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When salesmen began traveling by airwaves rather than highways, Philip Kives was the king of the road.

The Canadian-born wheeler and dealer’s company, K-Telhad a knack for making and marketing products you didn’t really need but wanted nonetheless: Veg-O-Matics, Bonsai Knives, Sno-Bloc Makers. They were designed well, packaged handsomely, priced fairly and they sold, oh how they sold. Perhaps just as impressive as the plastic and metal pieces themselves was the tagline on the ubiquitous ads, “As Seen on TV,” which ingeniously seemed to confer some status upon the odd items while feeding our psychological need for viral, communal participation long before the Internet made instant the gratification of that urge.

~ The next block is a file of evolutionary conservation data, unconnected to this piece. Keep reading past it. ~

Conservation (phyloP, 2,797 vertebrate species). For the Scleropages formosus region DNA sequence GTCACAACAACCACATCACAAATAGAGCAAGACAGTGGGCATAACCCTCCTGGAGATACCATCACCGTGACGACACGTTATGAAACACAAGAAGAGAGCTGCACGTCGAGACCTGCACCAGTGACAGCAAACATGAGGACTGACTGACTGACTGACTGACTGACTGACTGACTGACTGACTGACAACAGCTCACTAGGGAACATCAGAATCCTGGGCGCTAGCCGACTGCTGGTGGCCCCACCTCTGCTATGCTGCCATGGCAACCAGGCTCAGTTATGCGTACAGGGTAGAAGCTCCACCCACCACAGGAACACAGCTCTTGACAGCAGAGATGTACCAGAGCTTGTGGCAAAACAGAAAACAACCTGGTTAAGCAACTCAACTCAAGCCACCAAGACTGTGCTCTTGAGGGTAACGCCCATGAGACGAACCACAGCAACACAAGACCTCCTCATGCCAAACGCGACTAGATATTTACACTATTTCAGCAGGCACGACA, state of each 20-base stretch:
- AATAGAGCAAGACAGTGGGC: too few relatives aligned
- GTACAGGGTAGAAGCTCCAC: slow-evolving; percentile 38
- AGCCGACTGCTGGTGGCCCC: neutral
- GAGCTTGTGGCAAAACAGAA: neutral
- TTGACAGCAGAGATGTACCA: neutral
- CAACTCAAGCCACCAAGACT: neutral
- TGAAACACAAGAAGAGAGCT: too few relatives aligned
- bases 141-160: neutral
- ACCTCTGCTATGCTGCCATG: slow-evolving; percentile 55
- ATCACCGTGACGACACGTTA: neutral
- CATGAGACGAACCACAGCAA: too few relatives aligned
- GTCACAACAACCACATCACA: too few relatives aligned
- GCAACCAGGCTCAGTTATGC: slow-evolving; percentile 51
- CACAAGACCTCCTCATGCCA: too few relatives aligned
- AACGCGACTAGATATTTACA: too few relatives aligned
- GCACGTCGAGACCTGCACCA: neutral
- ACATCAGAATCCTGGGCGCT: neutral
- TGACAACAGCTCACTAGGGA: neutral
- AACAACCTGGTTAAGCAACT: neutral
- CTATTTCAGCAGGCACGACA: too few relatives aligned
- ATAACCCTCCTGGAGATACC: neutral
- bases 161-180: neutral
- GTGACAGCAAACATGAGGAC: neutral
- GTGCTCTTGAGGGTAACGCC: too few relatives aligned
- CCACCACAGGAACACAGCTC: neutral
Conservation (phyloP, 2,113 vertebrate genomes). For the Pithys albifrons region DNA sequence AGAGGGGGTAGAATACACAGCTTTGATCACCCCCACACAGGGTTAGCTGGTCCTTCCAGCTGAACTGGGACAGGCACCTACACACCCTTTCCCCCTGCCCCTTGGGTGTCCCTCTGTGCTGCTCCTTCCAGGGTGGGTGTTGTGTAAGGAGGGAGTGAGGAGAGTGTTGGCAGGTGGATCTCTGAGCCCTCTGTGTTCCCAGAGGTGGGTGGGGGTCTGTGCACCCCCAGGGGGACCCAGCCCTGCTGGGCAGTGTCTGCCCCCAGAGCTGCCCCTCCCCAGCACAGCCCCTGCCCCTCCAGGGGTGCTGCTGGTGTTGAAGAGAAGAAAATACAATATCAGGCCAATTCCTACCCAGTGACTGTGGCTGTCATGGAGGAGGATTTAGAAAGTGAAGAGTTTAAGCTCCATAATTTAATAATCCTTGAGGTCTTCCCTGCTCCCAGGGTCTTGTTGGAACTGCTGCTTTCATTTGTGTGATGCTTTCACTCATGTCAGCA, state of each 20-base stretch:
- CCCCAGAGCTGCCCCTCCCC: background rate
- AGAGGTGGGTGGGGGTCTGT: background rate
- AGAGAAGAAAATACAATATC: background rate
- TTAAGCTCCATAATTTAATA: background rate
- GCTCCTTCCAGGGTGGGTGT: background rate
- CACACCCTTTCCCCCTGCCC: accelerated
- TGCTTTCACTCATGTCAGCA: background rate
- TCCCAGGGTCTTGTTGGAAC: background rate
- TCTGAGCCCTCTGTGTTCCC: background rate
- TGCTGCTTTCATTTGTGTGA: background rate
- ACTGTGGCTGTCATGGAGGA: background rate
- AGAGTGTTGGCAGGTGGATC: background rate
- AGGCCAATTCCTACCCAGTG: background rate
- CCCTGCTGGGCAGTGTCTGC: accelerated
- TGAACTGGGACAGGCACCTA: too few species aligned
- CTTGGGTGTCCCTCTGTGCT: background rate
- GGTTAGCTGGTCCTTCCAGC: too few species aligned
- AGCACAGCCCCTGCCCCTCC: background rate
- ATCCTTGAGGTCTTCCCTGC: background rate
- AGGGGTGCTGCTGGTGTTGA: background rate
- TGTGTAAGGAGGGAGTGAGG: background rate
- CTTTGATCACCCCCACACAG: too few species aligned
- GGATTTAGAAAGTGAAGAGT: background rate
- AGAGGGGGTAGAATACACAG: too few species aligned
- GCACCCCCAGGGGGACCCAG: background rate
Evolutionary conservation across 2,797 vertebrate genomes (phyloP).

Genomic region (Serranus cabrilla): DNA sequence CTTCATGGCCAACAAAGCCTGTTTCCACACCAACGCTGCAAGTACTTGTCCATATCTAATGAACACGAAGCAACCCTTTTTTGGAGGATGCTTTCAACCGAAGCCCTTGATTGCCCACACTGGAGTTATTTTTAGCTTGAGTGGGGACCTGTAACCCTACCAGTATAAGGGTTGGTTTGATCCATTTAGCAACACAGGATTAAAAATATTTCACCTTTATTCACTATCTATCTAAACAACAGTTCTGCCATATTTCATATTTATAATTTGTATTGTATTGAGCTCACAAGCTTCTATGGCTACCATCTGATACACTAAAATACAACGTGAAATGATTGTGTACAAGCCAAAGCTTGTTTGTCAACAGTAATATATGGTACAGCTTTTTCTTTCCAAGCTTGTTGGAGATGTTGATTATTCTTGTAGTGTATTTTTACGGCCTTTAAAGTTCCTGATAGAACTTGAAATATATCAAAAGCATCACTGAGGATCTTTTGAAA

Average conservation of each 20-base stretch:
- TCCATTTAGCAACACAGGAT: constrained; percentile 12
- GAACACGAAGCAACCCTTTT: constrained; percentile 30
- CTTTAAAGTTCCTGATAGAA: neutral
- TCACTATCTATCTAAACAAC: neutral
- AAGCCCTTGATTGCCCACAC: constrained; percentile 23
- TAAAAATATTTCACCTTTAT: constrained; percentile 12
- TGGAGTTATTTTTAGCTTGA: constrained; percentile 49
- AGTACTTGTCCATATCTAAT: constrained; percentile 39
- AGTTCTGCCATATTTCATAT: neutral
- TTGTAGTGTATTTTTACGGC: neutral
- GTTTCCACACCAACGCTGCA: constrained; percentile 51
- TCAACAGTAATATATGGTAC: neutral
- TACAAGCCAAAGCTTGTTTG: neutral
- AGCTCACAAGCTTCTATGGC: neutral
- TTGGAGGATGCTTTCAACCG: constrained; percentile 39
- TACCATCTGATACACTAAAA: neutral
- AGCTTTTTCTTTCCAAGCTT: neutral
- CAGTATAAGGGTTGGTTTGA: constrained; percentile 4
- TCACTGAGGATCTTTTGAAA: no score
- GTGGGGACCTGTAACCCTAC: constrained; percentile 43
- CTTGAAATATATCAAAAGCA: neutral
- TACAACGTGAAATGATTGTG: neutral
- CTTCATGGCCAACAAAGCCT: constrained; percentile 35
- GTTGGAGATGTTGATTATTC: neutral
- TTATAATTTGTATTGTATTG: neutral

The excellent New York Times writer Margalit Fox penned a postmortem of Kives, who just died. An excerpt:

If K-tel’s rhetoric seemed sprung from the lips of an old-time midway barker, there was a reason: As a young man, Mr. Kives had plied that trade, hawking cookware and other goods at county fairs and on the boardwalk of Atlantic City.

By all accounts as skilled a salesman in person as he was en masse, he was one of the last living links between the “Step right up!” pitchman of the early 20th century and his expansive electronic-age heir.

Philip Kives was all but born scrappy, in a Jewish agricultural colony near Oungre, Saskatchewan, on Feb. 12, 1929. His parents, Kiva and the former Lily Weiner, had met and married in Turkey, where they had been settled by the Jewish Colonization Association to avoid persecution in their native Eastern Europe.